It is safe to say that the last few months have been somewhat of a whirlwind for Sheffield Hallam graduate Hattie Crowther. Having clearly turned a number of the (right) heads at Graduate Fashion Week this year, subsequently picking up the ASOS Future Talent Award – she has now been approached by a number of the big names including Vivienne Westwood, Hunger Magazine and Cass Art.
We caught up with Hattie to discuss all things from future plans to street style to politics…
Hi Hattie! Congratulations on what has obviously been a very rewarding time for you – you’ve graduated, shown your collection to a huge crowd and won the ASOS Future Talent Award! What was your experience like at GFW?
My experience at Graduate Fashion Week was amazing. Every corner I turned, I just saw mind-blowing creativity and talent. Having been previous years, I can safely say that the experience of being able to show my collection exceeded expectations.
I can imagine! What are your plans now?
Since graduation, I’ve been busy preparing for the next chapter at Westminster University. I’m doing the MA in Menswear which is a two year course. Having won the award, I’ve also been talking to ASOS about doing an internship with them next summer. Following GFW, I’ve been contacted by a number of companies – Vivienne Westwood, Hunger Magazine and illustrator Francesco Lo Iacono about being involved in a workshop with CassArt.
What made you want to design menswear?
I have tried womenswear, but always lured more towards the aesthetic of menswear. The past theories and certainties that were established in history have been lost or benignly forgotten which allows menswear designers today to re-think the new, or start again.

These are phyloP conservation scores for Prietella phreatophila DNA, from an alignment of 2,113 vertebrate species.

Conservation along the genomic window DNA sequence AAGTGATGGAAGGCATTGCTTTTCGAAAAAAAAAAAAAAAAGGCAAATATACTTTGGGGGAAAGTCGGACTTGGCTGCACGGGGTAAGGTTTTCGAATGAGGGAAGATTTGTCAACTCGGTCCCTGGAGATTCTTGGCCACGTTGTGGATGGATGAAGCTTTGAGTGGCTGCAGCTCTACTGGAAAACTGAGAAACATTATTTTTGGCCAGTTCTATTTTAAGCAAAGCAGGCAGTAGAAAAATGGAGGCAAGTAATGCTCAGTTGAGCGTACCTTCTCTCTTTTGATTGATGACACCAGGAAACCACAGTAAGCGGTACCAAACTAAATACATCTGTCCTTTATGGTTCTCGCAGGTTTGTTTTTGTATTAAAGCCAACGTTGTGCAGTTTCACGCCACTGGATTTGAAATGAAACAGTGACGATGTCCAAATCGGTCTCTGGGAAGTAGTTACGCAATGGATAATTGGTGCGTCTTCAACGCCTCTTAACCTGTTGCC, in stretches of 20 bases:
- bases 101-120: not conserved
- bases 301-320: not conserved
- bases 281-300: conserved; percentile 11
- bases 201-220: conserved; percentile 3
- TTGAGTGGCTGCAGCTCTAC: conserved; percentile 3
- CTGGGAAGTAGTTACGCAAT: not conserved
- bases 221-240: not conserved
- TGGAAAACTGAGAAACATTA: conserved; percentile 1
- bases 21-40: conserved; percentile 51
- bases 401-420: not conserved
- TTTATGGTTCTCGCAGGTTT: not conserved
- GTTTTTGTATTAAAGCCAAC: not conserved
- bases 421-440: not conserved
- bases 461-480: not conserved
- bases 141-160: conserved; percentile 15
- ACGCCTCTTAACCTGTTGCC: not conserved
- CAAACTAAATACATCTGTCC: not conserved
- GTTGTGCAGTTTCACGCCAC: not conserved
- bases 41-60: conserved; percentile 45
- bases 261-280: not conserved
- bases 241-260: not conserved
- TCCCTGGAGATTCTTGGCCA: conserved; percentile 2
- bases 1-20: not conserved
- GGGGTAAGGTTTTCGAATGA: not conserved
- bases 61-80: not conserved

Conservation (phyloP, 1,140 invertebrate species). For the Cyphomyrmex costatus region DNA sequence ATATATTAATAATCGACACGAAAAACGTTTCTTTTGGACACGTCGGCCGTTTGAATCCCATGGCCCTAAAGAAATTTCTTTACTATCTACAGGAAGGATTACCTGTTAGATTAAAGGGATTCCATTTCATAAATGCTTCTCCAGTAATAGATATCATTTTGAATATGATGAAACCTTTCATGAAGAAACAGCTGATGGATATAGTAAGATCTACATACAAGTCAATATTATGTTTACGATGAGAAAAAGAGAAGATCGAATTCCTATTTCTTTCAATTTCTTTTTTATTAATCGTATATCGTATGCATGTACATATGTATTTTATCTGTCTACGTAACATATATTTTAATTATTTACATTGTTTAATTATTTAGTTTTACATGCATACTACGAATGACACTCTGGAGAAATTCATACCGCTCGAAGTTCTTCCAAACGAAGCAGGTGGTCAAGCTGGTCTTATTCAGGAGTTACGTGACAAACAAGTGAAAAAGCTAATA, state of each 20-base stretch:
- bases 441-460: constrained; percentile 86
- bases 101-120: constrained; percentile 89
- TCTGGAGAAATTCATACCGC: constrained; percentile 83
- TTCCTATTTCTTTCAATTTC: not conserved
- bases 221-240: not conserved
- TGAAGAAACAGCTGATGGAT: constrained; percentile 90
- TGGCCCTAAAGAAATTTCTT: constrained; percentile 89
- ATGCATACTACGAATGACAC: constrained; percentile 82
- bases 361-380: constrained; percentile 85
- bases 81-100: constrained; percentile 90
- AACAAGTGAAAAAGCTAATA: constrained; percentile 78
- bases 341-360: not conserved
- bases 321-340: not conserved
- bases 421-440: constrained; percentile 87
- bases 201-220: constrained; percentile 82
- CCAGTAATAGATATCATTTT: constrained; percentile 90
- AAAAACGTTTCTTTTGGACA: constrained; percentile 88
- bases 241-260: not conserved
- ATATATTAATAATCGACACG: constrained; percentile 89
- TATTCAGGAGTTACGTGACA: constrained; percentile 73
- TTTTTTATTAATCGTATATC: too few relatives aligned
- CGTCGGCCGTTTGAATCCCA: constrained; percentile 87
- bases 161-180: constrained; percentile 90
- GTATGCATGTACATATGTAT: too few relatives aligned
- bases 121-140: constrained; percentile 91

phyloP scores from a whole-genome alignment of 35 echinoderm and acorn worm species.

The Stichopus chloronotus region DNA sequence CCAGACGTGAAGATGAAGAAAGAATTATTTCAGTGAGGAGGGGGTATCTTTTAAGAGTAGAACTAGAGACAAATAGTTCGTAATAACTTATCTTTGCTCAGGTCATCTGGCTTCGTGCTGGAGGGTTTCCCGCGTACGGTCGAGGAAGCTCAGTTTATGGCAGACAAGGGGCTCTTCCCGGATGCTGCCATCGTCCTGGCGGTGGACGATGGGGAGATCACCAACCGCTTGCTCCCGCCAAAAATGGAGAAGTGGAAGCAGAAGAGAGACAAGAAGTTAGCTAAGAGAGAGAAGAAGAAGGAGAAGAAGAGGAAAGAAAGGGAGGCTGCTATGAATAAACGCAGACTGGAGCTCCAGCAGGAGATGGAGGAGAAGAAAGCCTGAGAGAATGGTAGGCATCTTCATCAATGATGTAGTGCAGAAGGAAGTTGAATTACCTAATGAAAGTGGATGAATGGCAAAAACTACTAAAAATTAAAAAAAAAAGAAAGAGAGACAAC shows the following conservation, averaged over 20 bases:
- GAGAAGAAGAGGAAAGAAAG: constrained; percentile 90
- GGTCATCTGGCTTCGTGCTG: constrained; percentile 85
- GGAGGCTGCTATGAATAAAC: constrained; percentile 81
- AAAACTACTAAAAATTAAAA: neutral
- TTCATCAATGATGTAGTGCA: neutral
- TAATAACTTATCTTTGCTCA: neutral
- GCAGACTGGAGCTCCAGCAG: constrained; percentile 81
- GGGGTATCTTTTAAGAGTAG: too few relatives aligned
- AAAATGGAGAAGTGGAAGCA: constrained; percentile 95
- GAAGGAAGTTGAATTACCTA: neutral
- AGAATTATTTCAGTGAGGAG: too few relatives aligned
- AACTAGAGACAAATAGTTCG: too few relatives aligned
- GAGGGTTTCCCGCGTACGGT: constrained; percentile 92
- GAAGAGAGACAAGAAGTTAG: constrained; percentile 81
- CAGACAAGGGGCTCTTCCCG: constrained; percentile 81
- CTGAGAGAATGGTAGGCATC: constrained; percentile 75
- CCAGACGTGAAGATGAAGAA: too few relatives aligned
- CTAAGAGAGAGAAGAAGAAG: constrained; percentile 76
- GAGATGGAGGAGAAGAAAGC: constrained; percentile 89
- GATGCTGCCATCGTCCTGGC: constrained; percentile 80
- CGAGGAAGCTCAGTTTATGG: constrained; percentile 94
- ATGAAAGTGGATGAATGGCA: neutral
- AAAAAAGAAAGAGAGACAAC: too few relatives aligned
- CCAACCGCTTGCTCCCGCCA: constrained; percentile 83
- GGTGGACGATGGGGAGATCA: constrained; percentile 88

You’ve previously talked about the relationship between fashion and politics. Why is this so important to you?
I’m really inspired by youth culture. They are shaping society as we know it and I feel that they are the new language of understanding politics today. The relationship between politics and fashion is something I hope to pursue in my designs, as I believe it’s an important way to get certain messages across. In terms of people who influence and inspire me, I can relate and appreciate others who have diplomatic flare. I think in the world we live in today, it’s important to soak in your surroundings and express them in your practice, whatever that may be.
Despite showing a menswear collection, some would say that there were a number of more feminine themes with hot pinks, bunny ears and dare-to-bare separates. There’s a lot of talk today about the different concepts of masculinity and femininity – was there a certain message you were trying to get across here?
I wanted to reach out to a variety of consumers that may have an alternative attitude towards menswear. The colour palette was based on a self-mockery of camo print and the bunny ears were inspired by this film I watched called ‘Gummo’. The film is a twisted story about two urban youths living in a tornado-stricken town in Ohio – they attempt to fulfil their boring lives with disturbing activities. I chose Gummo as an inspiration because it is a classic Harmony Korine film – I love all of his films – Mustang, Kids – and have a collection of them.
Some would say that your pieces are quite out-there and certainly make a statement! Do you think the rise of street-style and streetwear has encouraged designers to move away from the idea of clothes as functional pieces and more as works of art?
I think that in the fashion industry today, catwalk looks are becoming more accessible – not just from high-street stores but DIY panache. As a result of this, it’s easier for more people to make a statement with their outfits on a daily basis.
If you could work for one designer, who would it be?
It would have to be Walter Van Beirendonck, everything he creates is daring and has a political edge.
Finally, what is your best piece of advice for other graduates?
The best piece of advice I can give is to take every opportunity as it won’t be there forever. I would also suggest for them to move to London, as that’s where you need to be in this industry.
Word by Hannah Stacpoole
Photography by Kathrin Werner